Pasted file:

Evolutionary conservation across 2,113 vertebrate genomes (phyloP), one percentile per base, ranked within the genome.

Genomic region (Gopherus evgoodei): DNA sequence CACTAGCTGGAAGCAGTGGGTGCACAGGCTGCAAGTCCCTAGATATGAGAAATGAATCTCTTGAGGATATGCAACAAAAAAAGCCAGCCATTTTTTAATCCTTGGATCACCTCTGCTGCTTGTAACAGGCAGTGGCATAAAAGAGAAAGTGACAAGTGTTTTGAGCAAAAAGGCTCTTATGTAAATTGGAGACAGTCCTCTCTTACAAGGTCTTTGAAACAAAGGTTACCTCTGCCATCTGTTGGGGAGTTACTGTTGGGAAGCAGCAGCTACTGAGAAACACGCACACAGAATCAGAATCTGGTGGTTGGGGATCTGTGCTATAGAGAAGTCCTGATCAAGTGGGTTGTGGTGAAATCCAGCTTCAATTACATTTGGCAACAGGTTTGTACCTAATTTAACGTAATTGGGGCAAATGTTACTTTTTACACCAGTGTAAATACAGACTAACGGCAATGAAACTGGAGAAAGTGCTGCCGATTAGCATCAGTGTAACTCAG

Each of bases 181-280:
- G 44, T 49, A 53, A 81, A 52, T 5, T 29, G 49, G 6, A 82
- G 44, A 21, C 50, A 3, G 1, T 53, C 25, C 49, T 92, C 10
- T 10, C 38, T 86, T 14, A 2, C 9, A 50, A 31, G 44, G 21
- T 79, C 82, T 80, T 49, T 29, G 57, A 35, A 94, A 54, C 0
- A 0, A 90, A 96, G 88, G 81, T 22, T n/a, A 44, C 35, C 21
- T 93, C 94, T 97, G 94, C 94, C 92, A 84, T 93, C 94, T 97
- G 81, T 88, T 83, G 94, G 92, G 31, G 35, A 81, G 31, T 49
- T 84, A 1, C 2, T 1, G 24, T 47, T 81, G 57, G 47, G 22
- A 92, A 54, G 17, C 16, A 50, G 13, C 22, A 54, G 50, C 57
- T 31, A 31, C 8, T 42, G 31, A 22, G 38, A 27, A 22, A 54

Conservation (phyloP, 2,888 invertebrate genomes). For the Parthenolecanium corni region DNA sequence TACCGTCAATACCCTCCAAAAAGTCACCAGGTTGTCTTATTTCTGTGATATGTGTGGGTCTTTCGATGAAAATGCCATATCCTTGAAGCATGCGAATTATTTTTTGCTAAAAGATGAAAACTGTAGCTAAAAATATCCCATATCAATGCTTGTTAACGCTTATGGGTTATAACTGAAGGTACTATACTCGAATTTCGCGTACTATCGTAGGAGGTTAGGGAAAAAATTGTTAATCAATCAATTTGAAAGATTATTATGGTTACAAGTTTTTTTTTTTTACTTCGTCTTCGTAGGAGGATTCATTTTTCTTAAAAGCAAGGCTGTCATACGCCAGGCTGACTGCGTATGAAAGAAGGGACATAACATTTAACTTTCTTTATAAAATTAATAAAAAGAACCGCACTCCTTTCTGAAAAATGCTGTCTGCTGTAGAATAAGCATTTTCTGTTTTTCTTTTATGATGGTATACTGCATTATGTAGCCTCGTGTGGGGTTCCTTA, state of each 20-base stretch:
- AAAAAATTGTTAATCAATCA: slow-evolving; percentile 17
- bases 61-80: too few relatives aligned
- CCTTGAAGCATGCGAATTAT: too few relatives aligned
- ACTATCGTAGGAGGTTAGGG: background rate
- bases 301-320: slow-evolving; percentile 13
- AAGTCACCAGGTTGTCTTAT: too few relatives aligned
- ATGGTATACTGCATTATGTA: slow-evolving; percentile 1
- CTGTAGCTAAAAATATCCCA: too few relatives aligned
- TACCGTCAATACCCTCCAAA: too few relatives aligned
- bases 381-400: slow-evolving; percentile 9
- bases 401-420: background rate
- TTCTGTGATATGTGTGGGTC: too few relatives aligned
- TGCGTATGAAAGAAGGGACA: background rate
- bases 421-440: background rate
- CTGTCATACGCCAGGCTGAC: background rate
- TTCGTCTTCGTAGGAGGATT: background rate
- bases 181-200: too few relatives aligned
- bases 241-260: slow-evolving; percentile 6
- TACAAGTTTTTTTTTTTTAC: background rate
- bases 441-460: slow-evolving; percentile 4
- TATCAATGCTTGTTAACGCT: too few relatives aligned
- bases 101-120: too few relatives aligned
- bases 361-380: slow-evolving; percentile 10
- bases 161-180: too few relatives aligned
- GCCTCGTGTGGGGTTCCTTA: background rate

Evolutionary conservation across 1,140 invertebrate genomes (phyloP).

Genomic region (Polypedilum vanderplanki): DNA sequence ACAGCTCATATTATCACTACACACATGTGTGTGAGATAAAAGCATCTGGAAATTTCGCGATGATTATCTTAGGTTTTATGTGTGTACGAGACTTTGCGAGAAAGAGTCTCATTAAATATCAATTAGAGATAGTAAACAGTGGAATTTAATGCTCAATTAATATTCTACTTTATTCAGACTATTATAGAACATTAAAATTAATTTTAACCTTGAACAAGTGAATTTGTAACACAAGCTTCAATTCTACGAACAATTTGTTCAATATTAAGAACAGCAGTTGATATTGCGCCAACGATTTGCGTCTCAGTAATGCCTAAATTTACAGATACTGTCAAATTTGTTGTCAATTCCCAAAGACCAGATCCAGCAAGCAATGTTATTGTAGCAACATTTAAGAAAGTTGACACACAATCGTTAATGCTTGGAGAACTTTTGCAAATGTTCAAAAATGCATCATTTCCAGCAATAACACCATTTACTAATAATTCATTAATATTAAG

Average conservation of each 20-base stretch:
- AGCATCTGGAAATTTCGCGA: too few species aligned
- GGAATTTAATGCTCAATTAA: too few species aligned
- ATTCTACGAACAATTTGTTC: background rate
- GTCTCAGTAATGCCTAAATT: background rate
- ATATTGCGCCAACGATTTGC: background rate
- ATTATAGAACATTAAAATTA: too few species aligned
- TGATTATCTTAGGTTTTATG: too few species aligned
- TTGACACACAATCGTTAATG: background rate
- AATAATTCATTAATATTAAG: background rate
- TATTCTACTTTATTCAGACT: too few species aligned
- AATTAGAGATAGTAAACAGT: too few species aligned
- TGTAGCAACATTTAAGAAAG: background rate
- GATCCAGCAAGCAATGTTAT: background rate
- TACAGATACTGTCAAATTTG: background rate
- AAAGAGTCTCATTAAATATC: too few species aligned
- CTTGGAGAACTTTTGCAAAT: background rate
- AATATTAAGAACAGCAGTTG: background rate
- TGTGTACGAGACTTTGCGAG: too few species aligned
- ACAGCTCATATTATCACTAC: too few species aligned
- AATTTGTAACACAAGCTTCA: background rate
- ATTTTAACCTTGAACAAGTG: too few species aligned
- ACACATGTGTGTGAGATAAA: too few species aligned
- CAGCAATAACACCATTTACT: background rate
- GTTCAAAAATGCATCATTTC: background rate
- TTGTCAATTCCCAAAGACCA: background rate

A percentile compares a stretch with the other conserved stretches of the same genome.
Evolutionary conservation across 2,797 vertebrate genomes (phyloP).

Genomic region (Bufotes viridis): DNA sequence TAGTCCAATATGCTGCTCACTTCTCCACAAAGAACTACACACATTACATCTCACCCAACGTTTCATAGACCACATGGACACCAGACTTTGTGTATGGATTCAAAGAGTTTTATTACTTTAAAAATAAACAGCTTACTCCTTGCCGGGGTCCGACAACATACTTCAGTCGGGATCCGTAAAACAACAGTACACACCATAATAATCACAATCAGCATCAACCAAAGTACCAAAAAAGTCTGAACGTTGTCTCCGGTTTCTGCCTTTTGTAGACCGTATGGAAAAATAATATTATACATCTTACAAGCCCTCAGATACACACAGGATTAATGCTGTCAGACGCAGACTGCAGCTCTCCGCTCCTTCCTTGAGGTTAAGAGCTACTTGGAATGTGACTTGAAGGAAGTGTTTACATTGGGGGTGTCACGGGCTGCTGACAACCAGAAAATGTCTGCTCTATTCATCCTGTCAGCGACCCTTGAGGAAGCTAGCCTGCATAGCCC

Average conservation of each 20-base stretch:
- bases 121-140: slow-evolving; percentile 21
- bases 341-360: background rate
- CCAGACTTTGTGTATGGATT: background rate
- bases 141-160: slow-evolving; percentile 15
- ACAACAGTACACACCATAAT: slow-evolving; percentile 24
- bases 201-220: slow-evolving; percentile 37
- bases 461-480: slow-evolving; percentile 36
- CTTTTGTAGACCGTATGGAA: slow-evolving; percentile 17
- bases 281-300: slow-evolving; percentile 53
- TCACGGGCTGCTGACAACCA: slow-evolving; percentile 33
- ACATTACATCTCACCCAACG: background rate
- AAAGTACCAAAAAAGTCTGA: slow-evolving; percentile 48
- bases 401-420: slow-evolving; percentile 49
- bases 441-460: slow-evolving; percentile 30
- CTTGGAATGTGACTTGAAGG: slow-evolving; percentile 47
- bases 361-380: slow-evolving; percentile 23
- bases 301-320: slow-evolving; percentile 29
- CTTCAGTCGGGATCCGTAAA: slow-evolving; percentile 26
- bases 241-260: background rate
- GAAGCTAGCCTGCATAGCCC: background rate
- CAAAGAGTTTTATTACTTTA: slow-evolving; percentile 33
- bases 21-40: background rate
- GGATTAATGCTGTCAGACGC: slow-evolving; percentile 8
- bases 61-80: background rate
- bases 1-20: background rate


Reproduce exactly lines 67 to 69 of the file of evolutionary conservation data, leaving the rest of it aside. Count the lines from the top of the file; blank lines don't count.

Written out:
- TTGTCAATTCCCAAAGACCA: background rate

A percentile compares a stretch with the other conserved stretches of the same genome.
Evolutionary conservation across 2,797 vertebrate genomes (phyloP).